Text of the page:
"What I believe in is a Medicaid system responsive to the patients and provides the highest quality care possible. And I would respectfully suggest to you that that's not the Medicaid system we currently have," Price said.

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iStock/Thinkstock(WASHINGTON) -- President Donald Trump used his second weekday in office to sign memoranda aimed at advancing the Keystone XL and Dakota Access pipelines, which pleased supporters of the projects and brought immediate condemnation from environmentalists and other opponents.

Trump said as he signed one of the memoranda, "This is with regard to the construction of the Keystone pipeline, something's that's been in dispute ... We'll see if we can get that pipeline built. A lot of jobs, 28,000 jobs. Great construction jobs."

He also signed a memorandum on the Dakota Access Pipeline, and announced that construction of both pipelines would be "subject to terms and conditions to be negotiated by us."

The response, pro and con, was swift.

"Today's news is a breath of fresh air, and proof that President Trump won't let radical special-interest groups stand in the way of doing what's best for American workers," said Sen. John Cornyn of Texas, the second-ranking Republican in the Senate.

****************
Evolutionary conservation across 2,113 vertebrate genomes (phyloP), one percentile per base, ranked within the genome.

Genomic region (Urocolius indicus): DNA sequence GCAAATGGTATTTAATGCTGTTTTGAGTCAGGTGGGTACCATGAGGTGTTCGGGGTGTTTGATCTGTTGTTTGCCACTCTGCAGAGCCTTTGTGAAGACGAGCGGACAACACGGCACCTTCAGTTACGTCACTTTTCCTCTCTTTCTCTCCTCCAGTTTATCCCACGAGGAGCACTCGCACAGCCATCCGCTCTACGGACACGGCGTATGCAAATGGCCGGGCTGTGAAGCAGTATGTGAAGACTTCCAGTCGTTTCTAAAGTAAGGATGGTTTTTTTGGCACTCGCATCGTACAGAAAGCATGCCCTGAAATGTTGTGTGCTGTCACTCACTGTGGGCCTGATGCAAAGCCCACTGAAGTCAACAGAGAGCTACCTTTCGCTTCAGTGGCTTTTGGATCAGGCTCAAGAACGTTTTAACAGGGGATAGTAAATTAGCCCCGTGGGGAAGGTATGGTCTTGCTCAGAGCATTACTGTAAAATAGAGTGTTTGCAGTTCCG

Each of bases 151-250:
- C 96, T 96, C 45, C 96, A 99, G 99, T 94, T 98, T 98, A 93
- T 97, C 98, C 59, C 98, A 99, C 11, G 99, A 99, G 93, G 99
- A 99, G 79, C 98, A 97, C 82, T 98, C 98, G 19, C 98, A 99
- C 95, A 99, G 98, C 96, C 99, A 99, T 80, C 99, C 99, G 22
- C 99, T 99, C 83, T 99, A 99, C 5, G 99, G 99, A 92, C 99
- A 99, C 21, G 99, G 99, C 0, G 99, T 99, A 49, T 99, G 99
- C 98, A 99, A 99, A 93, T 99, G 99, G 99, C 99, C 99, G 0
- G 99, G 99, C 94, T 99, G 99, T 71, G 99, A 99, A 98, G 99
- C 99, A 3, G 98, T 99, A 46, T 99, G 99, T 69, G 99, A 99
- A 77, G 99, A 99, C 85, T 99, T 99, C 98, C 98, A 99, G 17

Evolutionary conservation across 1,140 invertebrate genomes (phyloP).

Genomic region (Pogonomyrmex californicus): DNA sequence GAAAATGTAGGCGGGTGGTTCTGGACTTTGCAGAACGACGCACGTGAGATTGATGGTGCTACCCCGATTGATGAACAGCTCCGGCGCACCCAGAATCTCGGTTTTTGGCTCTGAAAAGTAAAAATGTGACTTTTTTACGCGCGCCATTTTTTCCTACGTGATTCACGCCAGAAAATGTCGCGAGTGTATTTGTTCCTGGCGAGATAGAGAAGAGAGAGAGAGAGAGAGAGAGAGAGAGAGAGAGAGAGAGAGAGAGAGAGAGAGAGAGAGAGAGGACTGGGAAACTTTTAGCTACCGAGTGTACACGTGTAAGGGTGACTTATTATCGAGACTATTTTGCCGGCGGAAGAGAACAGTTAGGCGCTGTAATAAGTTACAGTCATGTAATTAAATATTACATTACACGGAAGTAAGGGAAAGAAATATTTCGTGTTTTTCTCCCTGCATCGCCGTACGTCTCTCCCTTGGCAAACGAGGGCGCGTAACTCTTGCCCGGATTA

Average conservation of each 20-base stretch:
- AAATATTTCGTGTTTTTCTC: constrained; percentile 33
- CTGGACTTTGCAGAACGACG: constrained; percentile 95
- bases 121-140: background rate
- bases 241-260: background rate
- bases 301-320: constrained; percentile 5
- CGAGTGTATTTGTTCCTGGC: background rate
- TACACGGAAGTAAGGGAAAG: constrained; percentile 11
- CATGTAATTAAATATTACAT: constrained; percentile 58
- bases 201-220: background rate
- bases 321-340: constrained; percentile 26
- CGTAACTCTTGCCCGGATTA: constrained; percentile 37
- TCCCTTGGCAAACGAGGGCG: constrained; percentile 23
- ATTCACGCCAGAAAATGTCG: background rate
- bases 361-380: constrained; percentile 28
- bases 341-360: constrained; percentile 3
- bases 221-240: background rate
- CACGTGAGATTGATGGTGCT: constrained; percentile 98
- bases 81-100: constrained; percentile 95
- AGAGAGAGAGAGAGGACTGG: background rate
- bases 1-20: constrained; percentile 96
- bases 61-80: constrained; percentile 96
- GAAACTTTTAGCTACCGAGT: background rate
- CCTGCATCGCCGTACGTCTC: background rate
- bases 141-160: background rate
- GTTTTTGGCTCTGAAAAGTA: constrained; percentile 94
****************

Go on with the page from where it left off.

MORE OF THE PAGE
Trip Van Noppen, president of Earthjustice, a national environmental organization, said: “Four days after taking the oath of office, and three days after millions across the country and world marched in protest of his administration," Trump appears to be ignoring public sentiment on the pipelines. “He should brace himself to contend with the laws he is flouting and the millions of Americans who are opposed to these dangerous and destructive projects."

The Keystone XL project was killed when President Obama rejected it in November 2015 and decided not to approve a presidential permit that was necessary because the project would cross the U.S. border from Canada.

The 1,179-mile pipeline, which would stretch from Canada through Nebraska to the Gulf Coast, was supported by Republicans and some Democrats who said the project wouldn't harm the environment and would create thousands of construction jobs as well as decrease America’s dependence on oil imports from the Middle East. But opponents argued it would contribute to climate change by producing more gases through the extraction of oil sands.

Obama cited concerns over climate change in his decision and said Keystone XL's delivery system of crude oil from Canada "would not serve the national interests of the United States."

The other pipeline that Trump addressed on Tuesday, the Dakota Access Pipeline, was stopped in December 2016 when the Army Corps of Engineers denied a crucial easement needed for the project to cross under Lake Oahe, a large reservoir on the Missouri River in North Dakota just upstream of the Standing Rock Sioux Tribe reservation.